Kapitel 2 giver en gennemgående beskrivelse af styrker og svagheder i den danske IKT sektor. Dette fremstår som noget af et paradoks, hvor stærke positioner på brugersiden er på den ene side. Men på den side står Danmark svagt på udbudssiden i forhold til produktion af IKT udstyr og services. Dette paradoks diskuteres i forhold til andre mindre lande som Sverige og Finland, der står relativt stærkere end Danmark. To regionalt funderede styrkepunkter præsenteres, som få lys-punkter i det danske IKT erhvervsliv.

Afhandlingens centrale Del 2 omhandler kvalitative studier af et af de styrkepunkter, som blev beskrevet i Kapitel 2. Kapitel 3 tester således den helt centrale hypotese om videnspredning fra teorien ved hjælp af et spørgeskema udsendt til alle ingeniører i den nordjyske klynge af virksomheder inden for trådløs kommunikation. Konklusion af dette er, at viden i et vist omfang spredes gennem netværk. Kapitel 4 undersøger en helt anden form for videnspredning, nemlig den spredning, som sker, når en medarbejder forlader en virksomhed for at stifte deres egen i samme branche. Disse nye virksomheder kaldes spinoffs og repræsenterer en spredning af viden indeholdt i personer. Viden som ikke umiddelbart kan overføres ved samtale og nedskrivning. Stifternes baggrund i virksomheder i den nordjyske klynge af trådløse virksomheder kortlægges for at undersøge, hvorvidt spinoffs klarer sig bedre end andre typer af virksomhedsopstarter i kraft af deres viden fra arbejdet i en anden virksomhed i klyngen. Resultatet af denne undersøgelse er, at spinoffs har været en helt central faktor bag udviklingen af klyngen. Spinoffs har ligeledes genereret størstedelen af de arbejdspladser, som findes i klyngen i dag.

Den tredje del af afhandlingen omhander mere kvantitative undersøgelse af klyngedannelse. Kapitel 5 indeholder indledende undersøgelse af mere generel arbejdskraftsmobilitet. Ved hjælp af en unik database indeholdende hele den danske arbejdsstyrke identificeres 39 virksomhedsklynger, hvori mobiliteten undersøges. Resultatet af dette er, at klyngerne ikke viser sig at have en højere mobilitet inden for regionen og industrien, hvilket den dominerende litteratur ellers argumentere for. I stedet viser det sig, at virksomhedsklyngerne generelt hyrer flere nye medarbejdere fra samme industri end regioner uden klynger. Det betyder, at klyngevirksomhederne kan have en fordel ved at kunne hyre flere medarbejdere med industrispecifik viden end andre virksomheder. Et andet resultat er, at arbejdskraften generelt er ret immobil på tværs af regioner. Årsagen til dette søges kortlagt sidst i kapitelet, hvor en logistisk model præsenteres. Modellens estimation viser, at personer generelt er mindre mobile, jo ældre de er, samt jo mere etableret de bliver i forhold til civil status. Dette betyder, at ældre og mere erfaren arbejdskraft ikke så ofte flytter på tværs af regioner.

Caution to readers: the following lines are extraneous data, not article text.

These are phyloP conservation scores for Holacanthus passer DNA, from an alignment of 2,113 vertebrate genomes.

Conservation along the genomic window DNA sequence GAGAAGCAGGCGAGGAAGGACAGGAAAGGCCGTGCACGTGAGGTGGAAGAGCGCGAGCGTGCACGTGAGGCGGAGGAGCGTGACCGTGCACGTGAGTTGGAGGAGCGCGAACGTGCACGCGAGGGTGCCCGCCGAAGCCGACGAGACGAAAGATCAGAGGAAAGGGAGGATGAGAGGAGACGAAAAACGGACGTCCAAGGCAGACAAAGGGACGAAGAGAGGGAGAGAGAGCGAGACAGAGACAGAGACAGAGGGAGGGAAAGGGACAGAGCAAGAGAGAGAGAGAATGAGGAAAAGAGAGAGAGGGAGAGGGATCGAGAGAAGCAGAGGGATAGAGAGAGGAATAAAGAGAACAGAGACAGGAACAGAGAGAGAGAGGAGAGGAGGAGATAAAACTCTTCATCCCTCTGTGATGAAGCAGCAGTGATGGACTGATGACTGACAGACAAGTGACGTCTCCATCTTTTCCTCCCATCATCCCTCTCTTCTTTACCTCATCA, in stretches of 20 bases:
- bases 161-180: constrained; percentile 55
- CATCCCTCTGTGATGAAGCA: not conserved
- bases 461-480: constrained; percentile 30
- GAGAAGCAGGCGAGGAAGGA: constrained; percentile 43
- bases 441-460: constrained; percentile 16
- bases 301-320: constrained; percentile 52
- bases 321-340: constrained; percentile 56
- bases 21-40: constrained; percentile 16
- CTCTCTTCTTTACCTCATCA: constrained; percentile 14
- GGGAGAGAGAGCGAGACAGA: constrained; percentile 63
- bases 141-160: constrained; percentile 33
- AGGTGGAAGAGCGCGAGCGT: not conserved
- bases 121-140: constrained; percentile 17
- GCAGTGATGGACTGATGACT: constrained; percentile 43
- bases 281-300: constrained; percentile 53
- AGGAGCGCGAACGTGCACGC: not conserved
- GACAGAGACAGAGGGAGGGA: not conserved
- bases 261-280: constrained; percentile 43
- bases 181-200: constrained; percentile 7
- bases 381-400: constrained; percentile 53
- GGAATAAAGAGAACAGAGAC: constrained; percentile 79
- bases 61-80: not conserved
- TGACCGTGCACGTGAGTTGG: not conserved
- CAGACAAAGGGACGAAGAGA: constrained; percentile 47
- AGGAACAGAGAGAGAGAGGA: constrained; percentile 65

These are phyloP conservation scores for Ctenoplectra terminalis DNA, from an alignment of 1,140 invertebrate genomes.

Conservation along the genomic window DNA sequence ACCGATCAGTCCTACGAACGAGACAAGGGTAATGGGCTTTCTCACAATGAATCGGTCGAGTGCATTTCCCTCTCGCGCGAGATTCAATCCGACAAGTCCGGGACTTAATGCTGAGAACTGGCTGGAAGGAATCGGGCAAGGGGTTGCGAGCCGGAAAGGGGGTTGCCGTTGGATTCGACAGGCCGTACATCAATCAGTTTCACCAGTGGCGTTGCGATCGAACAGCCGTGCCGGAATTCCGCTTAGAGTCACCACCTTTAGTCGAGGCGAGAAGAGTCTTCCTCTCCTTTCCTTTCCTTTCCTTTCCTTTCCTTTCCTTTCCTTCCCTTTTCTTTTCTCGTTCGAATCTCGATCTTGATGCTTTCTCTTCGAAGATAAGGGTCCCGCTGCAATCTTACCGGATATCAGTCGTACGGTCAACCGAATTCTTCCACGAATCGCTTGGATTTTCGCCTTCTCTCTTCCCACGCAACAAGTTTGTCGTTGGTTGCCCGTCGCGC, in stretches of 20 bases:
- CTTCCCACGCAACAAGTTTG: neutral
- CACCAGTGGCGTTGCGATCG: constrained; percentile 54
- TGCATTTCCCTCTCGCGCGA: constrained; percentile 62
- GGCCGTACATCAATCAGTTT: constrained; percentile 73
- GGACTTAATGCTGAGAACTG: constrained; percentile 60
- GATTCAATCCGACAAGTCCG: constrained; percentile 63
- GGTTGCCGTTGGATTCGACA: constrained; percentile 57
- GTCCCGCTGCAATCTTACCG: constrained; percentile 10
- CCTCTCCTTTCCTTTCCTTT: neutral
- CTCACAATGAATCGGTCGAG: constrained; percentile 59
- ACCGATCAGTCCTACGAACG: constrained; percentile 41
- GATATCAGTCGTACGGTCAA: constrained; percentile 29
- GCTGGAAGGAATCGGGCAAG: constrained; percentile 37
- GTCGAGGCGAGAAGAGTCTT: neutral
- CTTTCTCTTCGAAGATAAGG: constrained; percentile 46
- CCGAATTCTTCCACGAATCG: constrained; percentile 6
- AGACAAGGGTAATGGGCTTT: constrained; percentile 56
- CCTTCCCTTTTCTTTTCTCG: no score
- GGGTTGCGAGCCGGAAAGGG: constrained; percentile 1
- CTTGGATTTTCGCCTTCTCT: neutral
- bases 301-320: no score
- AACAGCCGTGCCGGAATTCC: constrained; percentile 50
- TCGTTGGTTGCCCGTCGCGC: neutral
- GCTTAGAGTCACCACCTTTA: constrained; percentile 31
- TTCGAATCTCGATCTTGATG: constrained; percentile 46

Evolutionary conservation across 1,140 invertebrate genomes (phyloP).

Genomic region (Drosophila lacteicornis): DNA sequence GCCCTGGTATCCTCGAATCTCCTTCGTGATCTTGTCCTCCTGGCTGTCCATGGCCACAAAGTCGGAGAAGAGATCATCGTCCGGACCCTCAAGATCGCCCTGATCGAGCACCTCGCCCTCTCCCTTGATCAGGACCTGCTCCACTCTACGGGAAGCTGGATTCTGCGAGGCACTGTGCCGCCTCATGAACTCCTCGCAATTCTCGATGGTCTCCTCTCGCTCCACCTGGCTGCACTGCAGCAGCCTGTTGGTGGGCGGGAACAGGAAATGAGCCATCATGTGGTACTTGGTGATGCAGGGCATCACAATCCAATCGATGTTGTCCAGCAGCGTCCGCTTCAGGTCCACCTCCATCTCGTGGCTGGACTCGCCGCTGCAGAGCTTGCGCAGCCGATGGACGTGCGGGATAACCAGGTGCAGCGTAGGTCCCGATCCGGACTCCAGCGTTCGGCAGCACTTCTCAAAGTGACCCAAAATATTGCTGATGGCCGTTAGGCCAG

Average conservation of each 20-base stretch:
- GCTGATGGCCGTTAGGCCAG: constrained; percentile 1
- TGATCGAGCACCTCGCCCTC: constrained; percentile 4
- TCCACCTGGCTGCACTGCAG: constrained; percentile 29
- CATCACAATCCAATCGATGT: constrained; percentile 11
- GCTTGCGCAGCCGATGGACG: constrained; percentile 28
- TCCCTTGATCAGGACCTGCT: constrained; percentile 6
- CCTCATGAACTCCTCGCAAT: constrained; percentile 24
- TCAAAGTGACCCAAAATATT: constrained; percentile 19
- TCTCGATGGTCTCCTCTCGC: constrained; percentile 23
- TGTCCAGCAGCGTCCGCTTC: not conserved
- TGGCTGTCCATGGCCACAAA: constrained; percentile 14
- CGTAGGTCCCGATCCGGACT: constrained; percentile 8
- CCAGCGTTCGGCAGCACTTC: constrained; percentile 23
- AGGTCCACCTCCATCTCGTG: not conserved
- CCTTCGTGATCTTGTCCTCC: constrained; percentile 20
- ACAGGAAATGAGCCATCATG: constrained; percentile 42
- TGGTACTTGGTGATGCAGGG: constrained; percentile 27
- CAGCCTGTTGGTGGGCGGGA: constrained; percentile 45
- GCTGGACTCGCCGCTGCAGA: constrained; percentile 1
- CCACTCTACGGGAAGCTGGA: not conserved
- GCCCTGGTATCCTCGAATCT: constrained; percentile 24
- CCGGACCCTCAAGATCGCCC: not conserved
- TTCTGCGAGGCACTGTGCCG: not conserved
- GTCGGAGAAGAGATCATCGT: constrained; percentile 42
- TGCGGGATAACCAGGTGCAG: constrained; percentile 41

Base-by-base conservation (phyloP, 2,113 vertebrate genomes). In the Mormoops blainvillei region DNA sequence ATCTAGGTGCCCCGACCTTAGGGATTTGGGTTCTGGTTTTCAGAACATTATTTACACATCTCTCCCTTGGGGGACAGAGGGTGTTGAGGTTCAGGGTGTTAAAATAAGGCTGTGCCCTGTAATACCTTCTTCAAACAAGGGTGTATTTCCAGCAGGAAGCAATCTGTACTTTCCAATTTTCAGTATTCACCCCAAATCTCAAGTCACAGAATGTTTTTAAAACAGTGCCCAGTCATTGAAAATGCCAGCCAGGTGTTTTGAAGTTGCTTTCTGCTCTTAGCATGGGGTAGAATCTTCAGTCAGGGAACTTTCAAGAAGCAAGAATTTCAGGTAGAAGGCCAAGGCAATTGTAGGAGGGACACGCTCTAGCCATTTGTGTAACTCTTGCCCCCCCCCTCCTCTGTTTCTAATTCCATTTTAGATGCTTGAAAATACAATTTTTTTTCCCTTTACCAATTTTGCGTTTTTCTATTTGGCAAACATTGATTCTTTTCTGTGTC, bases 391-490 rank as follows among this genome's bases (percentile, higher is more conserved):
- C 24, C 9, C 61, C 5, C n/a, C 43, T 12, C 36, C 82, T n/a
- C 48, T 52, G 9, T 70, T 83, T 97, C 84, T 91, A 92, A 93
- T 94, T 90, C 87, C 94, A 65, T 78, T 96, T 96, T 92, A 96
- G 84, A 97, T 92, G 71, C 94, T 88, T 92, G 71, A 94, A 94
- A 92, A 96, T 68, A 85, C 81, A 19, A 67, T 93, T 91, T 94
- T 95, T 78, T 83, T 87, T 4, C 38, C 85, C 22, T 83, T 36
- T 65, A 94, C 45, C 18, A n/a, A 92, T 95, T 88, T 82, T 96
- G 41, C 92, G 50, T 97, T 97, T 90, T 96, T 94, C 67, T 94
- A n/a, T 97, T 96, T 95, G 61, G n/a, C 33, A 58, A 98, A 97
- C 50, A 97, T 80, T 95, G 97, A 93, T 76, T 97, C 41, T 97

Kapitel 6 analyser forskellige faktorer bag virksomhedsvækst. En central konklusion i kapitlerne 3-5 er, at netop denne form for analyser bør spille en større rolle i fremtidig forskning i forhold til videnspredning. Kapitlet finder en række helt centrale faktorer, som skal medtages i disse fremtidige analyser.

Den sidste del af afhandlingen bringer en diskussion af universiteters betydning for det lokale erhvervsliv samt bringer konklusionerne og policy implikationerne til afhandlingen. Kapitel 7 sammenligner Luleå (Sverige), Aalborg (Danmark) og Oulu (Finland) for at undersøge universiteterne effekter. Resultatet af denne sammenligning er, at universiteternes vigtigste rolle er af udbyde arbejdskraft.

Kapitel 8 er afhandlingens konklusion, som resumerer resultaterne fra den centrale del af afhandlingen vedrørende tests af den dominerende teori. Derudover diskuteres mulighederne for fremtidig forskning med afsæt i afhandlingen. Slutteligt diskuteres den politiske del af virksomhedsklyngerne.